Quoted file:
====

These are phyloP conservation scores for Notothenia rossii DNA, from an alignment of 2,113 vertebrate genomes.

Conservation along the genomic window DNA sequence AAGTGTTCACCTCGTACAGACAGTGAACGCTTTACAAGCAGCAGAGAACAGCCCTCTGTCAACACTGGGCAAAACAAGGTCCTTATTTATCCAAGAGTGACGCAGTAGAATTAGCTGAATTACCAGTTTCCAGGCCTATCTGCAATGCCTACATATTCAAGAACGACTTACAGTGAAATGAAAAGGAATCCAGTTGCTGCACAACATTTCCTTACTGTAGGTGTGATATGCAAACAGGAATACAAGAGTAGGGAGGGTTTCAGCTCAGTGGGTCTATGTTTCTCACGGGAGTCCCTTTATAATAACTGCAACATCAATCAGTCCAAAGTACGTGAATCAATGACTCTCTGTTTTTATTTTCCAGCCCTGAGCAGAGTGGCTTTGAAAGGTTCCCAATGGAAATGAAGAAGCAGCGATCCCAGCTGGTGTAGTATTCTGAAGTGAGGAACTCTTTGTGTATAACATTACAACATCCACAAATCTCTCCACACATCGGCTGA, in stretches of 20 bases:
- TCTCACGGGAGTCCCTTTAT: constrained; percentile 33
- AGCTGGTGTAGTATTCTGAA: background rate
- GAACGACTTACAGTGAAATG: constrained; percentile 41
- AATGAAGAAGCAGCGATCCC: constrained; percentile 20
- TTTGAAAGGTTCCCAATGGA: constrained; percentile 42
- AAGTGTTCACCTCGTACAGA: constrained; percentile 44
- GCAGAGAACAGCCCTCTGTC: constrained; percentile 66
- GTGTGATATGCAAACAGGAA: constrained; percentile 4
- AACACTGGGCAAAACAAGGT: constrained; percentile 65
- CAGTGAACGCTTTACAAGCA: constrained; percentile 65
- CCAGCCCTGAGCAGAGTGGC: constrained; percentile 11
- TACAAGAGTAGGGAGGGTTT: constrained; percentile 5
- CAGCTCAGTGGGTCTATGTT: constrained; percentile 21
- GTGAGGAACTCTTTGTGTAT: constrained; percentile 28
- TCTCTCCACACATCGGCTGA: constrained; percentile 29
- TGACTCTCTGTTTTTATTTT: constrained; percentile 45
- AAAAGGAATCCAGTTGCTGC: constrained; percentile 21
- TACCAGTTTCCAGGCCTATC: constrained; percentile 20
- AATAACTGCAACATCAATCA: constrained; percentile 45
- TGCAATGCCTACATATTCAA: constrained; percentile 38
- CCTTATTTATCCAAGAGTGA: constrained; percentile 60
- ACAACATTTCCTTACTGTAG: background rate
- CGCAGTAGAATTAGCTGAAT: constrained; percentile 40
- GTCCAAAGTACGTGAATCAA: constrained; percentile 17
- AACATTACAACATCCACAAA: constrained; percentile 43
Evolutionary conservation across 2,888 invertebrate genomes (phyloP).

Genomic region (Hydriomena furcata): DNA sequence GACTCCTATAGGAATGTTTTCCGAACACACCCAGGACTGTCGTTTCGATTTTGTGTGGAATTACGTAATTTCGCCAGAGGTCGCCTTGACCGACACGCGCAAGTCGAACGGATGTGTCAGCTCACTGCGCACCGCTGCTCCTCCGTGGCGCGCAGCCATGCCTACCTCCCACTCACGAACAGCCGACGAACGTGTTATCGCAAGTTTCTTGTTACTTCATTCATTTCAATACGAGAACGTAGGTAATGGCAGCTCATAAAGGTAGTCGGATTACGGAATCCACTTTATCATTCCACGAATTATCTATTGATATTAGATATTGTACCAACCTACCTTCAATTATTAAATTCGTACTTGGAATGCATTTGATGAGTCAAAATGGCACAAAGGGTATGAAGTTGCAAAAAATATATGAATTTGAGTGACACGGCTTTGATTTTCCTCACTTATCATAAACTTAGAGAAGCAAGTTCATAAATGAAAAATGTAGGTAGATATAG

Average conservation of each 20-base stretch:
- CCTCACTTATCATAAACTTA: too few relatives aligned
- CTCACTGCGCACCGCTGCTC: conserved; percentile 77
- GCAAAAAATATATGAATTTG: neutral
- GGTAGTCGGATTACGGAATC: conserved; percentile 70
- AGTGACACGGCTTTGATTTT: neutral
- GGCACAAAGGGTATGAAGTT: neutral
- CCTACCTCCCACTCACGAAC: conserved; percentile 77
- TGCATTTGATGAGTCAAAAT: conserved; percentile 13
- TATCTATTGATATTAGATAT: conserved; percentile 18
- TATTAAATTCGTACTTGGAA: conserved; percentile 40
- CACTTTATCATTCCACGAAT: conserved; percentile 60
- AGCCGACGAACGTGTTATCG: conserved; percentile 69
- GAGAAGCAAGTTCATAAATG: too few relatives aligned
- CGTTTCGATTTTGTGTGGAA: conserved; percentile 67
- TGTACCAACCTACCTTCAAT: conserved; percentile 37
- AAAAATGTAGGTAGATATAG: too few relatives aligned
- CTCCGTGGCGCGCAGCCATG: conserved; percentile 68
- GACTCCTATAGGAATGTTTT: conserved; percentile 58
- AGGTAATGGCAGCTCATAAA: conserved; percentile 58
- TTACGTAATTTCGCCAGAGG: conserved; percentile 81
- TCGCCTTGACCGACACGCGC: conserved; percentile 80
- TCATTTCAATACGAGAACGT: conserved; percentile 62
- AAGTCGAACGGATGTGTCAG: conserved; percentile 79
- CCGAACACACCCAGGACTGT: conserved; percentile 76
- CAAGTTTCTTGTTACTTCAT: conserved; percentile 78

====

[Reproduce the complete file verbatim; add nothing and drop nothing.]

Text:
These are phyloP conservation scores for Notothenia rossii DNA, from an alignment of 2,113 vertebrate genomes.

Conservation along the genomic window DNA sequence AAGTGTTCACCTCGTACAGACAGTGAACGCTTTACAAGCAGCAGAGAACAGCCCTCTGTCAACACTGGGCAAAACAAGGTCCTTATTTATCCAAGAGTGACGCAGTAGAATTAGCTGAATTACCAGTTTCCAGGCCTATCTGCAATGCCTACATATTCAAGAACGACTTACAGTGAAATGAAAAGGAATCCAGTTGCTGCACAACATTTCCTTACTGTAGGTGTGATATGCAAACAGGAATACAAGAGTAGGGAGGGTTTCAGCTCAGTGGGTCTATGTTTCTCACGGGAGTCCCTTTATAATAACTGCAACATCAATCAGTCCAAAGTACGTGAATCAATGACTCTCTGTTTTTATTTTCCAGCCCTGAGCAGAGTGGCTTTGAAAGGTTCCCAATGGAAATGAAGAAGCAGCGATCCCAGCTGGTGTAGTATTCTGAAGTGAGGAACTCTTTGTGTATAACATTACAACATCCACAAATCTCTCCACACATCGGCTGA, in stretches of 20 bases:
- TCTCACGGGAGTCCCTTTAT: constrained; percentile 33
- AGCTGGTGTAGTATTCTGAA: background rate
- GAACGACTTACAGTGAAATG: constrained; percentile 41
- AATGAAGAAGCAGCGATCCC: constrained; percentile 20
- TTTGAAAGGTTCCCAATGGA: constrained; percentile 42
- AAGTGTTCACCTCGTACAGA: constrained; percentile 44
- GCAGAGAACAGCCCTCTGTC: constrained; percentile 66
- GTGTGATATGCAAACAGGAA: constrained; percentile 4
- AACACTGGGCAAAACAAGGT: constrained; percentile 65
- CAGTGAACGCTTTACAAGCA: constrained; percentile 65
- CCAGCCCTGAGCAGAGTGGC: constrained; percentile 11
- TACAAGAGTAGGGAGGGTTT: constrained; percentile 5
- CAGCTCAGTGGGTCTATGTT: constrained; percentile 21
- GTGAGGAACTCTTTGTGTAT: constrained; percentile 28
- TCTCTCCACACATCGGCTGA: constrained; percentile 29
- TGACTCTCTGTTTTTATTTT: constrained; percentile 45
- AAAAGGAATCCAGTTGCTGC: constrained; percentile 21
- TACCAGTTTCCAGGCCTATC: constrained; percentile 20
- AATAACTGCAACATCAATCA: constrained; percentile 45
- TGCAATGCCTACATATTCAA: constrained; percentile 38
- CCTTATTTATCCAAGAGTGA: constrained; percentile 60
- ACAACATTTCCTTACTGTAG: background rate
- CGCAGTAGAATTAGCTGAAT: constrained; percentile 40
- GTCCAAAGTACGTGAATCAA: constrained; percentile 17
- AACATTACAACATCCACAAA: constrained; percentile 43
Evolutionary conservation across 2,888 invertebrate genomes (phyloP).

Genomic region (Hydriomena furcata): DNA sequence GACTCCTATAGGAATGTTTTCCGAACACACCCAGGACTGTCGTTTCGATTTTGTGTGGAATTACGTAATTTCGCCAGAGGTCGCCTTGACCGACACGCGCAAGTCGAACGGATGTGTCAGCTCACTGCGCACCGCTGCTCCTCCGTGGCGCGCAGCCATGCCTACCTCCCACTCACGAACAGCCGACGAACGTGTTATCGCAAGTTTCTTGTTACTTCATTCATTTCAATACGAGAACGTAGGTAATGGCAGCTCATAAAGGTAGTCGGATTACGGAATCCACTTTATCATTCCACGAATTATCTATTGATATTAGATATTGTACCAACCTACCTTCAATTATTAAATTCGTACTTGGAATGCATTTGATGAGTCAAAATGGCACAAAGGGTATGAAGTTGCAAAAAATATATGAATTTGAGTGACACGGCTTTGATTTTCCTCACTTATCATAAACTTAGAGAAGCAAGTTCATAAATGAAAAATGTAGGTAGATATAG

Average conservation of each 20-base stretch:
- CCTCACTTATCATAAACTTA: too few relatives aligned
- CTCACTGCGCACCGCTGCTC: conserved; percentile 77
- GCAAAAAATATATGAATTTG: neutral
- GGTAGTCGGATTACGGAATC: conserved; percentile 70
- AGTGACACGGCTTTGATTTT: neutral
- GGCACAAAGGGTATGAAGTT: neutral
- CCTACCTCCCACTCACGAAC: conserved; percentile 77
- TGCATTTGATGAGTCAAAAT: conserved; percentile 13
- TATCTATTGATATTAGATAT: conserved; percentile 18
- TATTAAATTCGTACTTGGAA: conserved; percentile 40
- CACTTTATCATTCCACGAAT: conserved; percentile 60
- AGCCGACGAACGTGTTATCG: conserved; percentile 69
- GAGAAGCAAGTTCATAAATG: too few relatives aligned
- CGTTTCGATTTTGTGTGGAA: conserved; percentile 67
- TGTACCAACCTACCTTCAAT: conserved; percentile 37
- AAAAATGTAGGTAGATATAG: too few relatives aligned
- CTCCGTGGCGCGCAGCCATG: conserved; percentile 68
- GACTCCTATAGGAATGTTTT: conserved; percentile 58
- AGGTAATGGCAGCTCATAAA: conserved; percentile 58
- TTACGTAATTTCGCCAGAGG: conserved; percentile 81
- TCGCCTTGACCGACACGCGC: conserved; percentile 80
- TCATTTCAATACGAGAACGT: conserved; percentile 62
- AAGTCGAACGGATGTGTCAG: conserved; percentile 79
- CCGAACACACCCAGGACTGT: conserved; percentile 76
- CAAGTTTCTTGTTACTTCAT: conserved; percentile 78